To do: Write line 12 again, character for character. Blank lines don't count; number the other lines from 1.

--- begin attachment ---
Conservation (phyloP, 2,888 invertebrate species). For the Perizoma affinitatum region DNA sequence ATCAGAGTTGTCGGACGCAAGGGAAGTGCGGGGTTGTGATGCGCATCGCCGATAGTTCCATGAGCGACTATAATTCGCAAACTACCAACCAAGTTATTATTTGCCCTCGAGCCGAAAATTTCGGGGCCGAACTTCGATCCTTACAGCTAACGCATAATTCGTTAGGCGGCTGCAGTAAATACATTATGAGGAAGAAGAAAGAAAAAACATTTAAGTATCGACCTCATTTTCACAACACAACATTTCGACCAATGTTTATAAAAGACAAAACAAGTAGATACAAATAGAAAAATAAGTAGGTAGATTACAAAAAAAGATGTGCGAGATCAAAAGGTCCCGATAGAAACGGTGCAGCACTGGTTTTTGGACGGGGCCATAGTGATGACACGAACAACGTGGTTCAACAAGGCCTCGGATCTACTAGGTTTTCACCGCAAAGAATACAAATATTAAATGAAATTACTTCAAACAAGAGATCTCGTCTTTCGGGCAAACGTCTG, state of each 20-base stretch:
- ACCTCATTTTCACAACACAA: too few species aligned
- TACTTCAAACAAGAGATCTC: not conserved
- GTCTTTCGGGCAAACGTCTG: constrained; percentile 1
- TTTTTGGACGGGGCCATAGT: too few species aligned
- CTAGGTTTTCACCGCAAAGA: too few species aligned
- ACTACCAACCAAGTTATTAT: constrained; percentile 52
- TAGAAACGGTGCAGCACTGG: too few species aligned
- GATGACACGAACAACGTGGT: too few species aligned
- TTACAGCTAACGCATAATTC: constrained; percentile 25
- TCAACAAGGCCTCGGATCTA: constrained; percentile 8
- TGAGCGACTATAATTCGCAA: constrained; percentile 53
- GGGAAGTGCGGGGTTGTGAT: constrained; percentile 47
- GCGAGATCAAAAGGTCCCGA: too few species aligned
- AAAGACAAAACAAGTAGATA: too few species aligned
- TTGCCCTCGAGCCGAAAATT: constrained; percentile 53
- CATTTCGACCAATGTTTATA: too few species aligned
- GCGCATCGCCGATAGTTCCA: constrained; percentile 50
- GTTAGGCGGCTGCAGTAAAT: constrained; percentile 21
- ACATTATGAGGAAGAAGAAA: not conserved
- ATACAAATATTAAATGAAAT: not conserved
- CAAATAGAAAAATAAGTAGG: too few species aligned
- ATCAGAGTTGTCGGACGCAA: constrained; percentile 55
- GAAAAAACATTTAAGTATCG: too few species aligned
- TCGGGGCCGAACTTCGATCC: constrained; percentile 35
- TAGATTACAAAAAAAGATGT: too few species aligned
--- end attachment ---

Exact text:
- TGAGCGACTATAATTCGCAA: constrained; percentile 53